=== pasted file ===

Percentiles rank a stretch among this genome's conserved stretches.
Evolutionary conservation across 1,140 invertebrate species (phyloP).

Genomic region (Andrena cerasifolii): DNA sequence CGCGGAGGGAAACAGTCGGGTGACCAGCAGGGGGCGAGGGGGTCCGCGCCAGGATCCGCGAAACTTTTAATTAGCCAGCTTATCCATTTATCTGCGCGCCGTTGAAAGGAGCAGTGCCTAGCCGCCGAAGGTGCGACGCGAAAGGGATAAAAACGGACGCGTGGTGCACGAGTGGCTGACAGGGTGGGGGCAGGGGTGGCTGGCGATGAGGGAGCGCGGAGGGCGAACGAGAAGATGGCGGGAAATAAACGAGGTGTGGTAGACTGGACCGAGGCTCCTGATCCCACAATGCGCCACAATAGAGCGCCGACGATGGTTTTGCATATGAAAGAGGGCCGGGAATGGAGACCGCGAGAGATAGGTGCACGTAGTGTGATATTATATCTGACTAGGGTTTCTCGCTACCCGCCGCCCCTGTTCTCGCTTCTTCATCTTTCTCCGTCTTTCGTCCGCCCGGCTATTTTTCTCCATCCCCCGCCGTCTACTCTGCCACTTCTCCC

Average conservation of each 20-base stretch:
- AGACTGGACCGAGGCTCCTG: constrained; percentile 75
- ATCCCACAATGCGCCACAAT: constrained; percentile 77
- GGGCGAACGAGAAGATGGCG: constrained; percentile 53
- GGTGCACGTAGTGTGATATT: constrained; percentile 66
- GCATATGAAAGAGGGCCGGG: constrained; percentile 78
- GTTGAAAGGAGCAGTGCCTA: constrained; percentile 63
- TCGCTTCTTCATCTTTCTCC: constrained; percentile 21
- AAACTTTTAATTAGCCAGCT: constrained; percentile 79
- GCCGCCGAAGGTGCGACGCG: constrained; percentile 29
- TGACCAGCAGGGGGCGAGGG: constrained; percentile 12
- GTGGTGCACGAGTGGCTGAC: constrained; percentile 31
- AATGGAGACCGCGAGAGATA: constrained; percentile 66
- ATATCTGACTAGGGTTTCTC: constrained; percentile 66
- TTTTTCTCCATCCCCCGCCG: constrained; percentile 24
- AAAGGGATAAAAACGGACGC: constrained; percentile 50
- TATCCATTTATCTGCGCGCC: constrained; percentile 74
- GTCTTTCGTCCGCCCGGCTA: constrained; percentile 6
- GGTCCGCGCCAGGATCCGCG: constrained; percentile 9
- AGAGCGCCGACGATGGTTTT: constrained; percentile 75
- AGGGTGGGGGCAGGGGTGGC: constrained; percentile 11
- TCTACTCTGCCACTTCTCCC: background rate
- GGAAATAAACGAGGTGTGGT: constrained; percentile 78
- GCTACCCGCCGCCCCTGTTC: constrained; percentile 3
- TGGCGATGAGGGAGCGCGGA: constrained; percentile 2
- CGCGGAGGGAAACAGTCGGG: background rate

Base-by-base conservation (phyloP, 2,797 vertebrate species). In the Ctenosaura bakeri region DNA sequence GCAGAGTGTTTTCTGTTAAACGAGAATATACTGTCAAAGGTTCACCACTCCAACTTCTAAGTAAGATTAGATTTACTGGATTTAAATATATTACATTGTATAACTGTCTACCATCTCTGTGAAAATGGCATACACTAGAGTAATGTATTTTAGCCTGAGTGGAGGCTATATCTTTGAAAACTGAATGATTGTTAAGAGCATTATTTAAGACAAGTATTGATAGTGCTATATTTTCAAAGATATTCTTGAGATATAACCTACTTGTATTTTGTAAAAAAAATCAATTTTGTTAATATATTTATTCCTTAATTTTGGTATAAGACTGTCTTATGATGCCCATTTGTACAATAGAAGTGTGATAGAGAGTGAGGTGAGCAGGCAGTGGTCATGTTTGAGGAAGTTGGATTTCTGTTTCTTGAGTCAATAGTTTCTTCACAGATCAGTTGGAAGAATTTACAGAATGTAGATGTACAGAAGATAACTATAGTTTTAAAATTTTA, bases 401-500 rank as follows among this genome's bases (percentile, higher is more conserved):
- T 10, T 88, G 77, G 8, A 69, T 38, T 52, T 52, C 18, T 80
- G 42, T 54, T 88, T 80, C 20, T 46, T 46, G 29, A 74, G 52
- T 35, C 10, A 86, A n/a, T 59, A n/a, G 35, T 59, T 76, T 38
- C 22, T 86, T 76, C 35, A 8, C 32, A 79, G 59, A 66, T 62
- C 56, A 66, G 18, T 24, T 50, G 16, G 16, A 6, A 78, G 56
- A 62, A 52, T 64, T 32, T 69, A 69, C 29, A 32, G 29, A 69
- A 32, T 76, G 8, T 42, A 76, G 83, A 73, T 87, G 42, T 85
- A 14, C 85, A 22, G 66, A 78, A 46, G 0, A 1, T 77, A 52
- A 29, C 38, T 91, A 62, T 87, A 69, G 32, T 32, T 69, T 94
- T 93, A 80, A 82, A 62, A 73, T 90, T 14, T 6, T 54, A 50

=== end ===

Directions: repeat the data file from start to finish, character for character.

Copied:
Percentiles rank a stretch among this genome's conserved stretches.
Evolutionary conservation across 1,140 invertebrate species (phyloP).

Genomic region (Andrena cerasifolii): DNA sequence CGCGGAGGGAAACAGTCGGGTGACCAGCAGGGGGCGAGGGGGTCCGCGCCAGGATCCGCGAAACTTTTAATTAGCCAGCTTATCCATTTATCTGCGCGCCGTTGAAAGGAGCAGTGCCTAGCCGCCGAAGGTGCGACGCGAAAGGGATAAAAACGGACGCGTGGTGCACGAGTGGCTGACAGGGTGGGGGCAGGGGTGGCTGGCGATGAGGGAGCGCGGAGGGCGAACGAGAAGATGGCGGGAAATAAACGAGGTGTGGTAGACTGGACCGAGGCTCCTGATCCCACAATGCGCCACAATAGAGCGCCGACGATGGTTTTGCATATGAAAGAGGGCCGGGAATGGAGACCGCGAGAGATAGGTGCACGTAGTGTGATATTATATCTGACTAGGGTTTCTCGCTACCCGCCGCCCCTGTTCTCGCTTCTTCATCTTTCTCCGTCTTTCGTCCGCCCGGCTATTTTTCTCCATCCCCCGCCGTCTACTCTGCCACTTCTCCC

Average conservation of each 20-base stretch:
- AGACTGGACCGAGGCTCCTG: constrained; percentile 75
- ATCCCACAATGCGCCACAAT: constrained; percentile 77
- GGGCGAACGAGAAGATGGCG: constrained; percentile 53
- GGTGCACGTAGTGTGATATT: constrained; percentile 66
- GCATATGAAAGAGGGCCGGG: constrained; percentile 78
- GTTGAAAGGAGCAGTGCCTA: constrained; percentile 63
- TCGCTTCTTCATCTTTCTCC: constrained; percentile 21
- AAACTTTTAATTAGCCAGCT: constrained; percentile 79
- GCCGCCGAAGGTGCGACGCG: constrained; percentile 29
- TGACCAGCAGGGGGCGAGGG: constrained; percentile 12
- GTGGTGCACGAGTGGCTGAC: constrained; percentile 31
- AATGGAGACCGCGAGAGATA: constrained; percentile 66
- ATATCTGACTAGGGTTTCTC: constrained; percentile 66
- TTTTTCTCCATCCCCCGCCG: constrained; percentile 24
- AAAGGGATAAAAACGGACGC: constrained; percentile 50
- TATCCATTTATCTGCGCGCC: constrained; percentile 74
- GTCTTTCGTCCGCCCGGCTA: constrained; percentile 6
- GGTCCGCGCCAGGATCCGCG: constrained; percentile 9
- AGAGCGCCGACGATGGTTTT: constrained; percentile 75
- AGGGTGGGGGCAGGGGTGGC: constrained; percentile 11
- TCTACTCTGCCACTTCTCCC: background rate
- GGAAATAAACGAGGTGTGGT: constrained; percentile 78
- GCTACCCGCCGCCCCTGTTC: constrained; percentile 3
- TGGCGATGAGGGAGCGCGGA: constrained; percentile 2
- CGCGGAGGGAAACAGTCGGG: background rate

Base-by-base conservation (phyloP, 2,797 vertebrate species). In the Ctenosaura bakeri region DNA sequence GCAGAGTGTTTTCTGTTAAACGAGAATATACTGTCAAAGGTTCACCACTCCAACTTCTAAGTAAGATTAGATTTACTGGATTTAAATATATTACATTGTATAACTGTCTACCATCTCTGTGAAAATGGCATACACTAGAGTAATGTATTTTAGCCTGAGTGGAGGCTATATCTTTGAAAACTGAATGATTGTTAAGAGCATTATTTAAGACAAGTATTGATAGTGCTATATTTTCAAAGATATTCTTGAGATATAACCTACTTGTATTTTGTAAAAAAAATCAATTTTGTTAATATATTTATTCCTTAATTTTGGTATAAGACTGTCTTATGATGCCCATTTGTACAATAGAAGTGTGATAGAGAGTGAGGTGAGCAGGCAGTGGTCATGTTTGAGGAAGTTGGATTTCTGTTTCTTGAGTCAATAGTTTCTTCACAGATCAGTTGGAAGAATTTACAGAATGTAGATGTACAGAAGATAACTATAGTTTTAAAATTTTA, bases 401-500 rank as follows among this genome's bases (percentile, higher is more conserved):
- T 10, T 88, G 77, G 8, A 69, T 38, T 52, T 52, C 18, T 80
- G 42, T 54, T 88, T 80, C 20, T 46, T 46, G 29, A 74, G 52
- T 35, C 10, A 86, A n/a, T 59, A n/a, G 35, T 59, T 76, T 38
- C 22, T 86, T 76, C 35, A 8, C 32, A 79, G 59, A 66, T 62
- C 56, A 66, G 18, T 24, T 50, G 16, G 16, A 6, A 78, G 56
- A 62, A 52, T 64, T 32, T 69, A 69, C 29, A 32, G 29, A 69
- A 32, T 76, G 8, T 42, A 76, G 83, A 73, T 87, G 42, T 85
- A 14, C 85, A 22, G 66, A 78, A 46, G 0, A 1, T 77, A 52
- A 29, C 38, T 91, A 62, T 87, A 69, G 32, T 32, T 69, T 94
- T 93, A 80, A 82, A 62, A 73, T 90, T 14, T 6, T 54, A 50